Nine-ball (sometimes written 9-ball) is a discipline of the cue sport pool. The game's origins are traceable to the 1920s in the United States. It is played on a rectangular billiard table with at each of the four corners and in the middle of each long side. Using a cue stick, players must strike the white cue ball to nine colored billiard balls in ascending numerical order. An individual game (or ) is won by the player pocketing the . Matches are usually played as a to a set number of racks, with the player who reaches the set number winning the match.
|Highest governing body||World Pool-Billiard Association|
|Team members||single competitors or doubles|
|Equipment||Cue sports equipment|
|Glossary||glossary of cue sports terms|
|Country or region||Worldwide|
The game is currently governed by the World Pool-Billiard Association (WPA), with multiple regional tours. The most prestigious nine-ball tournaments are the WPA World Nine-ball Championship, and the U.S. Open Nine-ball Championships. Notable players in the game include Efren Reyes, Francisco Bustamante, Thorsten Hohmann, Earl Strickland, and Shane Van Boening. The game is often associated with hustling and gambling, with tournaments often having a "buy-in" amount to become a participant. The sport has featured in popular culture, notably in the 1961 film The Hustler and its 1986 sequel The Color of Money.
Nine-ball has been played with varied rules, with games such as ten-ball, seven-ball and three-ball being derived from the game. While usually a singles sport, the game can be played in doubles, with players completing alternate shots. Examples of tournaments featuring doubles include the World Cup of Pool, World Team Championship and the Mosconi Cup.
The game of nine-ball is played on a billiard table with six pockets and with ten balls. The , which is usually a solid shade of white (but may be spotted in some tournaments), is struck to hit the other balls on the table. The remaining balls are numbered 1 through 9, each a distinct color, with the 9-ball being striped yellow and white. The aim of the game is to hit the lowest numbered ball on the table (often referred to as the ) and balls in succession to eventually pocket the nine-ball. As long as the lowest numbered ball on the table is contacted first by the cueball, and any one or more of the object balls are pocketed in any of the 6 pockets with no being committed, a player's continues. When the table passes to another player, they must play from where the balls were last positioned, except if the prior inning ended in a foul. In that case, the incoming player takes , anywhere on the table. The winner is the player who legally pockets the nine-ball, the game's , regardless of how many balls that player has pocketed. This can happen earlier than the nine-ball being the sole remaining object ball on the table if it is pocketed via a or other indirect method.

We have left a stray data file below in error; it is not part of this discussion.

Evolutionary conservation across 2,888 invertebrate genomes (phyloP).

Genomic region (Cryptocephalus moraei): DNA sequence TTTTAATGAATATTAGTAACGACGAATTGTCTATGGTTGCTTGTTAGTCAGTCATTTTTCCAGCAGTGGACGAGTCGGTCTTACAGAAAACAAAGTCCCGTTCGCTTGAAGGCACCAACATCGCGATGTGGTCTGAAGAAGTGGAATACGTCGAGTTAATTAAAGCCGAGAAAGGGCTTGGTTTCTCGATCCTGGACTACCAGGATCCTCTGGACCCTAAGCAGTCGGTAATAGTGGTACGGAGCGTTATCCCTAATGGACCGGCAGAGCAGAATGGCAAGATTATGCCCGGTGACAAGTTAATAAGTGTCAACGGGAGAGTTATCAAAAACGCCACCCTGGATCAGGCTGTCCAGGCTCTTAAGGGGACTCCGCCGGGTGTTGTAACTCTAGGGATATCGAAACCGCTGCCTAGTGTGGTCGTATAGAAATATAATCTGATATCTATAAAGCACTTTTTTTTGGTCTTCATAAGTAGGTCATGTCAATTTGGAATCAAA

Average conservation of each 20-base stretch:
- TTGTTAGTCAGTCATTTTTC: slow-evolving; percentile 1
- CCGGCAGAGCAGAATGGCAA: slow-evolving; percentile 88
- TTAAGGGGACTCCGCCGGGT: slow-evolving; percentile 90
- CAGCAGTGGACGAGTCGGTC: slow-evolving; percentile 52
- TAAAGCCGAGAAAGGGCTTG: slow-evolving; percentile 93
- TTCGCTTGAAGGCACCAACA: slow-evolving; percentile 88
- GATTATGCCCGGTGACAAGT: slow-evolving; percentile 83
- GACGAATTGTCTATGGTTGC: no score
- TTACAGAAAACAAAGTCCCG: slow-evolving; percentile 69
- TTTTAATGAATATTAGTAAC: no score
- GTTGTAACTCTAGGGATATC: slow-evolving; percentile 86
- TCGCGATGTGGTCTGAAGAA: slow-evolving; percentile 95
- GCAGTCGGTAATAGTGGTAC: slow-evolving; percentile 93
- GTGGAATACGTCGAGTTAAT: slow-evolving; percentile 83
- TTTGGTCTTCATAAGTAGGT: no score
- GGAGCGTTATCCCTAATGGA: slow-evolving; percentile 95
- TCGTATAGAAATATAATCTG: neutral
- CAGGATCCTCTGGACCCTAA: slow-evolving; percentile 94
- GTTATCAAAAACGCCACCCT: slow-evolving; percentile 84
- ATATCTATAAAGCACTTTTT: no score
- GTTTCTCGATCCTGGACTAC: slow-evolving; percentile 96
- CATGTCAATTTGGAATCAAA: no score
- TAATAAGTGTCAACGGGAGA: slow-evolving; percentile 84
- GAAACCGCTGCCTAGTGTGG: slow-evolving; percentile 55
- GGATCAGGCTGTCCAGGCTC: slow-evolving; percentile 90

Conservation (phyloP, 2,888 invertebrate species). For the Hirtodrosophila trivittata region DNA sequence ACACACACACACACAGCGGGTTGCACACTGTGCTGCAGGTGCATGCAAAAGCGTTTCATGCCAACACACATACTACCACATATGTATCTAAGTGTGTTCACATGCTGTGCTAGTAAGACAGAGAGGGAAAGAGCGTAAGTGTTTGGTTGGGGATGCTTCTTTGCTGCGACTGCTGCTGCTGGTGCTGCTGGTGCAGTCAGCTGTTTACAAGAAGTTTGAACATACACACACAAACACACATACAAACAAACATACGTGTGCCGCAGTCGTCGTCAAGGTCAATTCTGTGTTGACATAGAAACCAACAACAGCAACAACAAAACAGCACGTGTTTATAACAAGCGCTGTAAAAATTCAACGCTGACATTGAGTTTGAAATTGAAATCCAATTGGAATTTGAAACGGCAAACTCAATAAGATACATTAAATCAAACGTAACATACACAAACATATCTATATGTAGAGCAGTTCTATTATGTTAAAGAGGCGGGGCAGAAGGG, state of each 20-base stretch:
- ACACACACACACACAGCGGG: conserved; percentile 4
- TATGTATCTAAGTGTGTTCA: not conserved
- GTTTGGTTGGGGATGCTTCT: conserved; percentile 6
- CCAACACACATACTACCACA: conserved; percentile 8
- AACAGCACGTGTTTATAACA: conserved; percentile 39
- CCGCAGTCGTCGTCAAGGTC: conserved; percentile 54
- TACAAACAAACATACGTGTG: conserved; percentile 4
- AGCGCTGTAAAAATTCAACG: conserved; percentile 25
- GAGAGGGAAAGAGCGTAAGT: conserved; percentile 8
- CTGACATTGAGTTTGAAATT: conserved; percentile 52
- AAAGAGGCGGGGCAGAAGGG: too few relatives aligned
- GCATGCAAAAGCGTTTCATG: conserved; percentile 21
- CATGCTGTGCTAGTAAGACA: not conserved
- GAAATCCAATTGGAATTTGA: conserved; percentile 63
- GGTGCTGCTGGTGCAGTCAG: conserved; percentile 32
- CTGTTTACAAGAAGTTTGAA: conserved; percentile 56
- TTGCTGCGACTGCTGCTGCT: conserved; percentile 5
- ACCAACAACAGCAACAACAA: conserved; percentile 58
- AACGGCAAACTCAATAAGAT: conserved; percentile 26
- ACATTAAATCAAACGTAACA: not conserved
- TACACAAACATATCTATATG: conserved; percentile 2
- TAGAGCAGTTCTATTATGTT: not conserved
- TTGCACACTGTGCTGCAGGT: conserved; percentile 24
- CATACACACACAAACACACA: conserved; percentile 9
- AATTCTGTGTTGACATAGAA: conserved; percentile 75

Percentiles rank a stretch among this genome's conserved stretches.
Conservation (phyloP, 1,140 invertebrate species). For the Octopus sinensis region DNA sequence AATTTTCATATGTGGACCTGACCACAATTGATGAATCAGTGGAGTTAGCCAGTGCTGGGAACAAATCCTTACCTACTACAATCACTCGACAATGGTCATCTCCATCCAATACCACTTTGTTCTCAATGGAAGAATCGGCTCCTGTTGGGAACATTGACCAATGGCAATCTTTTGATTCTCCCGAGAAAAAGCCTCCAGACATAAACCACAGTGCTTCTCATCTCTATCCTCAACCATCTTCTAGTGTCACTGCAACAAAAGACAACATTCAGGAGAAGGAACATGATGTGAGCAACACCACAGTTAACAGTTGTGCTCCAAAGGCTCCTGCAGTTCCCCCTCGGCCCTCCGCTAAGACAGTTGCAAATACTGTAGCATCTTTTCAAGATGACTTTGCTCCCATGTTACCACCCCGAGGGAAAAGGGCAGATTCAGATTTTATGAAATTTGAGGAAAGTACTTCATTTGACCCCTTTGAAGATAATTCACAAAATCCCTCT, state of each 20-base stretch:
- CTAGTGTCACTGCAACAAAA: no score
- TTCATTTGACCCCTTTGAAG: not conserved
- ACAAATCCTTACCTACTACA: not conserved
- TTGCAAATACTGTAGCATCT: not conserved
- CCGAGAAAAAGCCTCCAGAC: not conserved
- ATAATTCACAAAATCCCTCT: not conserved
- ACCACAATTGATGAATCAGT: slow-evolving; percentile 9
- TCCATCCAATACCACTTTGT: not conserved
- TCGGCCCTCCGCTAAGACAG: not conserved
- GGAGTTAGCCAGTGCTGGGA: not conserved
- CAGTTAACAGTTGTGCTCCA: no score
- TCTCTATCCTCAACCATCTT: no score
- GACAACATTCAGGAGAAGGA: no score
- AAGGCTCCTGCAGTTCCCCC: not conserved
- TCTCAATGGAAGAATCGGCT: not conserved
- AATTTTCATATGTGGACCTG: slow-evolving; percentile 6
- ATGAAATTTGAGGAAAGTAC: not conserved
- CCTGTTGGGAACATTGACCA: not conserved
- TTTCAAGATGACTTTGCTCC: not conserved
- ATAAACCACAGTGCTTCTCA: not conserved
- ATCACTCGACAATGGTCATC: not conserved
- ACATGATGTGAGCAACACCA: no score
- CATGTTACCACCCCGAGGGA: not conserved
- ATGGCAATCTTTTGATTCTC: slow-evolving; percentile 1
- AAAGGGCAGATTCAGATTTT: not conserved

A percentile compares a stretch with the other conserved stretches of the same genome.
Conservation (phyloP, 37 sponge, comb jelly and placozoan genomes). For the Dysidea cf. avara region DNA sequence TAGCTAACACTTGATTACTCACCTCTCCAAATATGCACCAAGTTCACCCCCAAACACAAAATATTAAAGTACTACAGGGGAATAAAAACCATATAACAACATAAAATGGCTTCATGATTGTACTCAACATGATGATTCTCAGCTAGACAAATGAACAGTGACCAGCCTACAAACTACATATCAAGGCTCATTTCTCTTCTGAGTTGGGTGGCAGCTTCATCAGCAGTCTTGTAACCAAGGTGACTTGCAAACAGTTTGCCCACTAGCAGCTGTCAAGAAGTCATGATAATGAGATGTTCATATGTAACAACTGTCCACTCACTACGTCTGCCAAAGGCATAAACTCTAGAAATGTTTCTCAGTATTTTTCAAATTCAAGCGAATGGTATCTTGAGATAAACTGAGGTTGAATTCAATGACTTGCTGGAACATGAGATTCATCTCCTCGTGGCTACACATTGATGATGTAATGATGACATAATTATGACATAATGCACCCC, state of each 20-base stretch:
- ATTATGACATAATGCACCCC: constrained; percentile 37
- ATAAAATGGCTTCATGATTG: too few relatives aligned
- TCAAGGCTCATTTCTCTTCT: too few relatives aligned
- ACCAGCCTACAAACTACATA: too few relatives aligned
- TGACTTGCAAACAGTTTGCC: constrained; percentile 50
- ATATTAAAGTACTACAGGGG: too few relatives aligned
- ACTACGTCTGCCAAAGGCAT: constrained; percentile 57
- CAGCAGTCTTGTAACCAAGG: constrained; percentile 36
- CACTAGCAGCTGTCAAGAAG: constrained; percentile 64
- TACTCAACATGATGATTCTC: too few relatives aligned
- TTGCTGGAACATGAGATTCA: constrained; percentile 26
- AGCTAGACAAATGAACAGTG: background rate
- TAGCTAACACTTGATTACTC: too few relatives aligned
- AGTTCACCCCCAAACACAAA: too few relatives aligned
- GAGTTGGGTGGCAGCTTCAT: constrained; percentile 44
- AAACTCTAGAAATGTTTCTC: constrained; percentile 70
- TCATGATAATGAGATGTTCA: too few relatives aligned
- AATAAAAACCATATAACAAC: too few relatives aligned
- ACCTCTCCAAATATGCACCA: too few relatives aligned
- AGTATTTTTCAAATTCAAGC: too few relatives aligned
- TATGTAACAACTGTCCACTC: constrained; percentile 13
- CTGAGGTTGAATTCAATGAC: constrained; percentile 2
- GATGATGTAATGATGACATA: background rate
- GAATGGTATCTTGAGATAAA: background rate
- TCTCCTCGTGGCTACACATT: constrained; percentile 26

Each rack begins with the object balls placed in a rack and one player playing a . The object balls are placed in a diamond-shaped configuration, with the 1-ball positioned at the front on the , and the 9-ball placed in the center. The rack used to position the balls may be either triangle-shaped, as is used for eight-ball and other pool games, or a specific diamond-shaped rack that holds only nine balls may be used. Racks are usually made of wood or plastic. A template that lies on the table during the break has also come into use.
The break consists of hitting the 1-ball, with the attempt to pocket any ball. If the nine-ball is successfully potted, the player automatically wins the rack. This is sometimes known as a . Additional rules in some tournaments exist, such as a number of balls having to reach the , and players can be chosen to break alternatively or whoever won the preceding rack. The break is often the most crucial shot in nine-ball, as it is possible to win a rack without the opponent having a single shot. This is often called a , or running the rack. Earl Strickland holds the record for break and runs, after he successfully ran 11 consecutive racks in a tournament in 1996. The first break of a match is sometimes decided by a flip of a coin, but often by playing a , with both players playing a cue ball down the table, the closest to the top rail winning the initial break.
Push out and foulsEdit
After the break, if no balls were pocketed, the opponent has the option to continue the rack as usual, or to play a . The rules on a push out are different to those of a regular shot, as the shot does not need to hit a rail or ball. Any balls pocketed are returned to the table, including the nine-ball. After the push out, the breaking player has the option to play the shot that has been left, or to force the opponent to play on from that location. In early versions of nine-ball the push out could be called at any time during the game, but is now only for the shot after the break. The ideal position to leave the balls in after a push out is to leave a shot that the player believes they can pocket, but that their opponent would struggle with.